Robert D. Curry, a 41-year-old Seattle man, was sentenced today in U.S. District Court in Seattle to 33 months in prison, three years of supervised release, and $459,341.63 in restitution for wire fraud.
Curry, a former Microsoft manager in online business development, has agreed to repay the company for its losses as well as for the cost of the internal investigation of his conduct, according to a news release from the office of Jenny Durkan, U.S. Attorney for the Western District of Washington.
Curry claims he began the fraud scheme in 2010 when he was disillusioned with Microsoft because of an abusive manager, the news release says, citing records filed in the case.
“Curry convinced one of the vendors he supervised to bill Microsoft for audio equipment he said had been purchased for X-Box 360 promotional events,” the release continues. “In fact Curry had purchased the equipment for his own use. Later, Curry used the third party vendor to bill Microsoft for downloads of Microsoft’s search engine software. The third party later discovered that the download information was fraudulent, and that the money was passing into companies controlled by Curry or his friends. Before the scheme was discovered, Curry tried to embezzle an additional $1.3 million from Microsoft. In all Curry defrauded Microsoft out of $459,341.”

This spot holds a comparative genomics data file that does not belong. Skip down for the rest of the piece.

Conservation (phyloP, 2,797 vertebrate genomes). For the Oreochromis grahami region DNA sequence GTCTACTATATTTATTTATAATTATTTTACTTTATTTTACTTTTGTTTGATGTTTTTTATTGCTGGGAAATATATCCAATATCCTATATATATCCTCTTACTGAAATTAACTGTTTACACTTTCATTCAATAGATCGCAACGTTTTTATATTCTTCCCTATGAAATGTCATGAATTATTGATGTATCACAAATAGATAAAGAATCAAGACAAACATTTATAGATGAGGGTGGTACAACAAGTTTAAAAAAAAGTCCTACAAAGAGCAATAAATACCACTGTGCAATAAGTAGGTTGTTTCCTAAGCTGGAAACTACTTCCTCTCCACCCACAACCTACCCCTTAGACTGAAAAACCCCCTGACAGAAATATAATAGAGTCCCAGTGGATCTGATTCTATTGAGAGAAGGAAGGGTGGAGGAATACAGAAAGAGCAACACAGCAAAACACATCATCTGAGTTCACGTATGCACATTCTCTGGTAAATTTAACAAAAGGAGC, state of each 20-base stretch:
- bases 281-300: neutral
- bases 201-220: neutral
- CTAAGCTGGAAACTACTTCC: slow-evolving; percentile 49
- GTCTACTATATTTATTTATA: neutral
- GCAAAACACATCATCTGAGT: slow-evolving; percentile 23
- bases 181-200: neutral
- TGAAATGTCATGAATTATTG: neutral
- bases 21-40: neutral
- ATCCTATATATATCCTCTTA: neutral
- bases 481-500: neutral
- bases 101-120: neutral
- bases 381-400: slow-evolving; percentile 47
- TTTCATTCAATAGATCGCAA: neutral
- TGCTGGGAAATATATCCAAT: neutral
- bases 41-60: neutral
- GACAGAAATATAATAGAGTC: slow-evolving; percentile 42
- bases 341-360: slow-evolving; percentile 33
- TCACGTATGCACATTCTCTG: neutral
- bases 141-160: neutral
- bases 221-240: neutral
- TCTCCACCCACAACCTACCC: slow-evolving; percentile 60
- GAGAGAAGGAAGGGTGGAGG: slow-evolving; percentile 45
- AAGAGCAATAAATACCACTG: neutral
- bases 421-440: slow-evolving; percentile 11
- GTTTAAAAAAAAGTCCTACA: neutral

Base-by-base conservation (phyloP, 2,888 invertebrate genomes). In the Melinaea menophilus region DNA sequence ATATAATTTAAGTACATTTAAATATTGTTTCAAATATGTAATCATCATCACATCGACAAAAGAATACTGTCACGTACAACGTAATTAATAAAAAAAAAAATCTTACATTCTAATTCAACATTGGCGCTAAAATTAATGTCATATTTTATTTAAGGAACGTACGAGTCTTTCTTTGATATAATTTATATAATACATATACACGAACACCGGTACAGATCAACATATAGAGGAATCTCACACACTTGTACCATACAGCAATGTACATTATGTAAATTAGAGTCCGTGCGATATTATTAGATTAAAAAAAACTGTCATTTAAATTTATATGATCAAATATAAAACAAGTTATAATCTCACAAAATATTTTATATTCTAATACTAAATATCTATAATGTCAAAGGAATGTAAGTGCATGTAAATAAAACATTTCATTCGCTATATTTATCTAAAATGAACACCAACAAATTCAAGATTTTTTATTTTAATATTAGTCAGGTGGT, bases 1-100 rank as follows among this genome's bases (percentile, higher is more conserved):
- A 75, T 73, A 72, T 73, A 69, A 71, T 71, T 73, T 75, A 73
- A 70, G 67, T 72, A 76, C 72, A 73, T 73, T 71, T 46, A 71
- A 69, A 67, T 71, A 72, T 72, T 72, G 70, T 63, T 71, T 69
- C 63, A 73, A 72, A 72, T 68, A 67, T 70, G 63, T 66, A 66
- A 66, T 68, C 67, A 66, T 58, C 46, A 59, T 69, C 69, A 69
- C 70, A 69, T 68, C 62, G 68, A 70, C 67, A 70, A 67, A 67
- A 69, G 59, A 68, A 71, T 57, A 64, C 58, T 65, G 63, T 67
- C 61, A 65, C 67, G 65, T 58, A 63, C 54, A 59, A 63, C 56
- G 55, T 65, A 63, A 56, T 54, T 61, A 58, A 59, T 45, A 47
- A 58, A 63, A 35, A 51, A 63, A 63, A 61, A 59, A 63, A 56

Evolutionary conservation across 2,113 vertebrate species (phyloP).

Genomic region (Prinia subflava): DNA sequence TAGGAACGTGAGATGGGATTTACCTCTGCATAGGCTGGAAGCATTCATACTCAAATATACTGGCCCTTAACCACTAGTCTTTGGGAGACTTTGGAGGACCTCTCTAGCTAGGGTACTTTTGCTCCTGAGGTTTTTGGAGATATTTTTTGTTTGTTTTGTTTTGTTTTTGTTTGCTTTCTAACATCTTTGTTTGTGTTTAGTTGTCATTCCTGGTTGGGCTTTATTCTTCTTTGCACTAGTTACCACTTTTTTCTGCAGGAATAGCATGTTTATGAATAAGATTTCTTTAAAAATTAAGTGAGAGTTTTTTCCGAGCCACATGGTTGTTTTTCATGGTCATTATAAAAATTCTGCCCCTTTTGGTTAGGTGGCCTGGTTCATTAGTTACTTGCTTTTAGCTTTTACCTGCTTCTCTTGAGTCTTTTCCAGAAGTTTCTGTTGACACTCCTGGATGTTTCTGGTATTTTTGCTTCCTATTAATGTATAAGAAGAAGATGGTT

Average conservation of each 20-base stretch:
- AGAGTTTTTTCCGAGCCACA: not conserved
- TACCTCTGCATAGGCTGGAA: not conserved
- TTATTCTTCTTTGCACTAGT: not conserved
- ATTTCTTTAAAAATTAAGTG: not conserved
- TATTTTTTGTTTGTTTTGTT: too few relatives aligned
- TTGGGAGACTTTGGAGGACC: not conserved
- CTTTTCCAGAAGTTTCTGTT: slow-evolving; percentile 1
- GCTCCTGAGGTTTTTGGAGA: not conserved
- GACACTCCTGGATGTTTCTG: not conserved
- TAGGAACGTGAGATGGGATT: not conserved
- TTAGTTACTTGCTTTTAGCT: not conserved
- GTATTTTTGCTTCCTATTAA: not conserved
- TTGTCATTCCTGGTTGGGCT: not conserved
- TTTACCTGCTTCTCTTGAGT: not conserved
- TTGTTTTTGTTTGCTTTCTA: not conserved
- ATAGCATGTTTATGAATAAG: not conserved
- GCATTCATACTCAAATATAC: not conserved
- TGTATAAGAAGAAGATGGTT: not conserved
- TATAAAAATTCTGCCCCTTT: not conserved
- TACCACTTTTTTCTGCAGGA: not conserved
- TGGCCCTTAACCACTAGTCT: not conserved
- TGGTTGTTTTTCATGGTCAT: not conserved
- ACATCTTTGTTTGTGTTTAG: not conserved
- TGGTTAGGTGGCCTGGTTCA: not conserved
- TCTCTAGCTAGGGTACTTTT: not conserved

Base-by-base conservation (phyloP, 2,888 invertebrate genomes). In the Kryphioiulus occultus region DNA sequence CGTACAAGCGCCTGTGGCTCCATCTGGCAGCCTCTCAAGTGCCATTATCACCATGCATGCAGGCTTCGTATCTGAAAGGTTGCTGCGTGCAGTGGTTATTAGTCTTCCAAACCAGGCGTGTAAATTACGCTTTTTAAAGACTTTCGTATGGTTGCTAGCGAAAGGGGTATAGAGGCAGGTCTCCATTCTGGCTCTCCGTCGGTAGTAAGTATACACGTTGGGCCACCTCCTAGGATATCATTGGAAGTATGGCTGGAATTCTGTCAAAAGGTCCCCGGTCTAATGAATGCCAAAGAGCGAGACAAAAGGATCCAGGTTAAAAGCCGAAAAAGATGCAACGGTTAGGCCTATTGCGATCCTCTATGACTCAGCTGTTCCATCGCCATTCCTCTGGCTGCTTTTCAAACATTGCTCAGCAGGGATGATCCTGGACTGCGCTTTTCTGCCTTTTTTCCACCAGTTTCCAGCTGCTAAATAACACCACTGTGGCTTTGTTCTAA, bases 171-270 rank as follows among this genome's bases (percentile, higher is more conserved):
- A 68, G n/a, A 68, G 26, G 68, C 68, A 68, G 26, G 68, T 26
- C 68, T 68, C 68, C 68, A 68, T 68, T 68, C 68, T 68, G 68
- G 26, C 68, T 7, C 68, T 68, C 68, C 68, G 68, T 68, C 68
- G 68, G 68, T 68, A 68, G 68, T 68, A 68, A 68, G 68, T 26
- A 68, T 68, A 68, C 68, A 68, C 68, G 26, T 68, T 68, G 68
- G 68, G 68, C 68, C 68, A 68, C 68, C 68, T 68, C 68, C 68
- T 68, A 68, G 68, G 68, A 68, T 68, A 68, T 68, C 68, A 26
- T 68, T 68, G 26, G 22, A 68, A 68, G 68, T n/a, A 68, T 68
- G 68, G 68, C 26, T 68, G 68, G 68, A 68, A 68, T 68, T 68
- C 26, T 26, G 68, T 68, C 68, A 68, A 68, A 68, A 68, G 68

Prosecutors noted this was the third time this year someone had been sentenced in the Western District of Washington for stealing from Microsoft.
On Sept. 6, 54-year-old Randal Ray Seal of Shoreline was sentenced to two years in prison, two years of supervised release and $1,065,755 in restitution for money laundering. Seal was an analyst in the accounts payable department at Microsoft who exploited features in the company’s system for paying vendors to steal more than $1 million, according to the U.S. Attorney’s office.
On Aug. 25, 33-year-old Manyvone Phanhsiry of Lynnwood was sentenced to four years in prison, 3 years of supervised release and $457,000 in restitution for wire fraud and aggravated identity theft. Phanhsiry, who worked for a company that provided relocation services to Microsoft, devised a scheme to steal money that had been allocated to pay for housing for Microsoft interns, according to the U.S. Attorney’s office.